How Thirsty Monk Stays Organized When Partnering With Nonprofits

When aligning your brewery with a nonprofit, it’s important that the cause relates to your brewery and helps tell its story. Barry Bialik, CEO of Thirsty Monk, has a moniker that he follows when making decisions about the brewery and tries to be creative when raising money for charity.

Bialik says he follows the acronym PITA (purpose, intent, thought, actions) to help him stay purpose-driven.

“I always make sure that I think through my purpose first,” Bialik said. “My intent of that purpose, then the thought goes behind it and then the action comes afterwards. Sometimes people jump too fast to their actions without thinking through their purpose.”

Kicking off the Great American Beer Festival in Denver, Thirsty Monk had its second release of Trail Monk IPA, part of its Karma Series.

This effort was natural for Thirsty Monk, when several years ago, the Blue Ridge Parkway Foundation approached Thirsty Monk about teaming up.

Now, they’ve worked on a beer together the past two years, and while proceeds from the Asheville location will benefit Blue Ridge Parkway, the other two Thirsty Monk breweries in Denver and Portland have their own initiatives: Colorado Fourteeners Initiative and Trailkeepers of Oregon, respectively.

Instead of donating a monetary value or percentage from every beer bought, Thirsty Monk has unique strategies for kickstarting funds for nonprofits, such as raffles for customers and activities to help raise money.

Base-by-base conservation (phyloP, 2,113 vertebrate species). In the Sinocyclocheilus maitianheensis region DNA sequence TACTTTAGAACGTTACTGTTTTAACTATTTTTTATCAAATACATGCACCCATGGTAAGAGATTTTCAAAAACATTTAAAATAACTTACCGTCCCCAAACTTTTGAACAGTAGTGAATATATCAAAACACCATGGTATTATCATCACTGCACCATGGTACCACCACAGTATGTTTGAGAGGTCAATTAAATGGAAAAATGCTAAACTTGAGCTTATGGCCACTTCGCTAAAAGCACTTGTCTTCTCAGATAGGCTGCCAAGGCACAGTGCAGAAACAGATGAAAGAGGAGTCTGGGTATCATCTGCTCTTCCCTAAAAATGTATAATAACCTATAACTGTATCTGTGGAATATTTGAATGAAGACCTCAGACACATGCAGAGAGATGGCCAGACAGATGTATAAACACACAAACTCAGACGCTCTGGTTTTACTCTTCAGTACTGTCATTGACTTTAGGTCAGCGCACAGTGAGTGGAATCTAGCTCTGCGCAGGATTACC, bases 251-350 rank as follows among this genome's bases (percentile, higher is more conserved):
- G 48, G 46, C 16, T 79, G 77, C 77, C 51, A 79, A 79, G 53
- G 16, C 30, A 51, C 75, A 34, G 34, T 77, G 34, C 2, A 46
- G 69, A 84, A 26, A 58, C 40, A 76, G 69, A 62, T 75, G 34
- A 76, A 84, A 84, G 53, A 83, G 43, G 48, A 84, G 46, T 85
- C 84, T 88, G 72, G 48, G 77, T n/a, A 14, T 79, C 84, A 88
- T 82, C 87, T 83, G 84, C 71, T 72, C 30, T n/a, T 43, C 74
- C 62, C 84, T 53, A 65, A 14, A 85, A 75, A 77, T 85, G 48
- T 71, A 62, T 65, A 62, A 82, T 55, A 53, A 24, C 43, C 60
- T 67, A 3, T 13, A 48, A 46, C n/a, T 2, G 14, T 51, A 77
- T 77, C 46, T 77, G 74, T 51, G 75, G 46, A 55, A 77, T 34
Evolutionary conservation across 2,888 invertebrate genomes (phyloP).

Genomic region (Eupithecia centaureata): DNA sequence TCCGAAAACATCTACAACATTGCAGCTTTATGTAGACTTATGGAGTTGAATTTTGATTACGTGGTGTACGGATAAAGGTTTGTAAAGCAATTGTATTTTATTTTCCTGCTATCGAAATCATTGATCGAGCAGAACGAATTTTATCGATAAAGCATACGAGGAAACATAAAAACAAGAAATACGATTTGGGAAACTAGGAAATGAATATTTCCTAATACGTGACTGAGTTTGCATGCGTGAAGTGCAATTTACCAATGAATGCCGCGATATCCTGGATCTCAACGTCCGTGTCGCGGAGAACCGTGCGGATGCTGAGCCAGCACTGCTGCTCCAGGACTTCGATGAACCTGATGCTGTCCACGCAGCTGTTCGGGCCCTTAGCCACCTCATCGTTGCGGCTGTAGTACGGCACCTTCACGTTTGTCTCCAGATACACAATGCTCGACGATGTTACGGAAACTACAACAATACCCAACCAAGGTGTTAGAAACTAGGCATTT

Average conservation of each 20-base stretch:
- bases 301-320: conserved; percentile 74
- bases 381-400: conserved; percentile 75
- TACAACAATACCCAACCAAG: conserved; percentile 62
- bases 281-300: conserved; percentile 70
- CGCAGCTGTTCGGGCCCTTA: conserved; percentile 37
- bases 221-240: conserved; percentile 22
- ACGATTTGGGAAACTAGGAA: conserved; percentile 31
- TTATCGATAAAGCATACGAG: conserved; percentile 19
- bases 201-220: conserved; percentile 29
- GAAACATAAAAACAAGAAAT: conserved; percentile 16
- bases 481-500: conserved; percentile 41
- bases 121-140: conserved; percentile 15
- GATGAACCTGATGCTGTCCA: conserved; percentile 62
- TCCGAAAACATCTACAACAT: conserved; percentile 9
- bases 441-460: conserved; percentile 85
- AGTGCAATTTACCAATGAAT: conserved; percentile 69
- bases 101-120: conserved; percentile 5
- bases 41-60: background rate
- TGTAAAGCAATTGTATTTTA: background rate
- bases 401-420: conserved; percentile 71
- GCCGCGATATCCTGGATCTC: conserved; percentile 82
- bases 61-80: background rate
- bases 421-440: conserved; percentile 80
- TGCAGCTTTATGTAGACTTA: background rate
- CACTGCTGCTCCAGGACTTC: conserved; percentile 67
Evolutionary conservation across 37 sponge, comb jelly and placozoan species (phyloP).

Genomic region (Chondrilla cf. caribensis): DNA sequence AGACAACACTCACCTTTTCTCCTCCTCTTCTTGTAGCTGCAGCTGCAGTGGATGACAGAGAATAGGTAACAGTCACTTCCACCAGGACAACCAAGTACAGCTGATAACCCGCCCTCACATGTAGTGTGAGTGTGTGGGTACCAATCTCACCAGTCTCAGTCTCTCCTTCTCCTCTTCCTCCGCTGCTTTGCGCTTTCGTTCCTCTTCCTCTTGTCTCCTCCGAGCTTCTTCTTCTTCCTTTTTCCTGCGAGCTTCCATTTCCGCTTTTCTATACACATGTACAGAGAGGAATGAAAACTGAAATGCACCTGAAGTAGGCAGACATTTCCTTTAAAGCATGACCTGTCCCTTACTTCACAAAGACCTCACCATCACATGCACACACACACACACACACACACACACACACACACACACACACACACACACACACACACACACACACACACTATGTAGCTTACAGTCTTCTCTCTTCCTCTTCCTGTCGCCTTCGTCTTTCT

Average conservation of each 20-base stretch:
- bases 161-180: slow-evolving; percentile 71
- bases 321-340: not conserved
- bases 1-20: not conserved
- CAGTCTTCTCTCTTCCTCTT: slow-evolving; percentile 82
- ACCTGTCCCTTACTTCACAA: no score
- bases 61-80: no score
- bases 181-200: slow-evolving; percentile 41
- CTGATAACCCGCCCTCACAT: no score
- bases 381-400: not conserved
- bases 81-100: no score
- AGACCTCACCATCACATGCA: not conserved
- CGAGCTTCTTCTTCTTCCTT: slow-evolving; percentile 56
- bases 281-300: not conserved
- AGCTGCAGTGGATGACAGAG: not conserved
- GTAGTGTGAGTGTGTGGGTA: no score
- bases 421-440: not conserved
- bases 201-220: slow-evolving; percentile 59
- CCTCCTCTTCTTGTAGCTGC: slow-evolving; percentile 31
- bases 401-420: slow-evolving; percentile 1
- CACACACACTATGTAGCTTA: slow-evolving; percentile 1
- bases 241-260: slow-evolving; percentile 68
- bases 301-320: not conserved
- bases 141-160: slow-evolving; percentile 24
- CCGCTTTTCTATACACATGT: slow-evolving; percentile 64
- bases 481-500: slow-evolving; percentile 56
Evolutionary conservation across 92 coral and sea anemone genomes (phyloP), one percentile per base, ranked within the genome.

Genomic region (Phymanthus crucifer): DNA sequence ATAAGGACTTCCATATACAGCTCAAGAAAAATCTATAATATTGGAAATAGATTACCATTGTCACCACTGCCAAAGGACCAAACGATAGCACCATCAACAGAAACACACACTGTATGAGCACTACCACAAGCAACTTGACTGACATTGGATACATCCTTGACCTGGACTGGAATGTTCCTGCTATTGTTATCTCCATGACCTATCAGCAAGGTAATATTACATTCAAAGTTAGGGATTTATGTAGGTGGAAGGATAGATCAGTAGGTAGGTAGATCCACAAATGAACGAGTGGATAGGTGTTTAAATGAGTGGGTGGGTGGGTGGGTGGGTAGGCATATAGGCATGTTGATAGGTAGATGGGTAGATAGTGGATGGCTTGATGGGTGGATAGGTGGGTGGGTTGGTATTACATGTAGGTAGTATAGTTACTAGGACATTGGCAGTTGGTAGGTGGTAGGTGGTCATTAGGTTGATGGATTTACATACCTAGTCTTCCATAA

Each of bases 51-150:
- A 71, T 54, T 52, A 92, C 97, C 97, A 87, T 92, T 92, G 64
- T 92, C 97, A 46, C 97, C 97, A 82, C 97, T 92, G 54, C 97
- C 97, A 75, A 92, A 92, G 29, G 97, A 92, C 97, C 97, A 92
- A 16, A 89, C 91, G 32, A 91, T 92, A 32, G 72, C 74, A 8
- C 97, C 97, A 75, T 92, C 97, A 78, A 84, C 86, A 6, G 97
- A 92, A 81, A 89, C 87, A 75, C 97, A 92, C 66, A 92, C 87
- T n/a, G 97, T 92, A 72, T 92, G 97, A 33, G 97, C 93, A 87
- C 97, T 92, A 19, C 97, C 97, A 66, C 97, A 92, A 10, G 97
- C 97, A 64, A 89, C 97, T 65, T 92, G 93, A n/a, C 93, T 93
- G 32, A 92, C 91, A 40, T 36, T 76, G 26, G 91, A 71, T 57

Thirsty Monk aligns itself with other companies that support that same charity, such as REI and Diamond Sports. When customers donate to the Blue Ridge Parkway Foundation by buying stickers, they’re entered into a raffle to win a backpack donated by another company.

Prior to Trail Monk IPA in the Karma Series, Thirsty Monk released Unity Gose in support of LBGTQ equality and inclusion. Patrons could color in a rainbow for $3 or a unicorn for $20 that would go up on display on the wall behind the bar in the taproom

“It’s almost like playing into the billion dollar valuation of unicorns,” Bialik said, laughing. “But we had a fair amount of people who supported the cause and said ‘OK, I’m going to give you twenty dollars because 100% is going to charity.”

As a brewery, “you get approached all the time,” Bialik said, by nonprofits asking for money. So, Thirsty Monk releases four beers every year, each tied to three different charities for a total of 12 charities per year.

“This is our way of making sure we’re organized, and so we thought through for the year: What are the four causes we’re going to focus on?” Bialik said. “Then: How do we come up with organized methods that we can reuse, rather than just throw darts at them?”

Bialik advises thinking ahead above all else, rather than just accepting individual requests.

“There’s so many that come in, and in some ways from the brewer side and the brewery side you don’t have the same effectiveness,” he said. “If you’re just if you’re just giving out all these like 20 dollar gift cards to everyone who comes, it doesn’t have the same intent behind it.”

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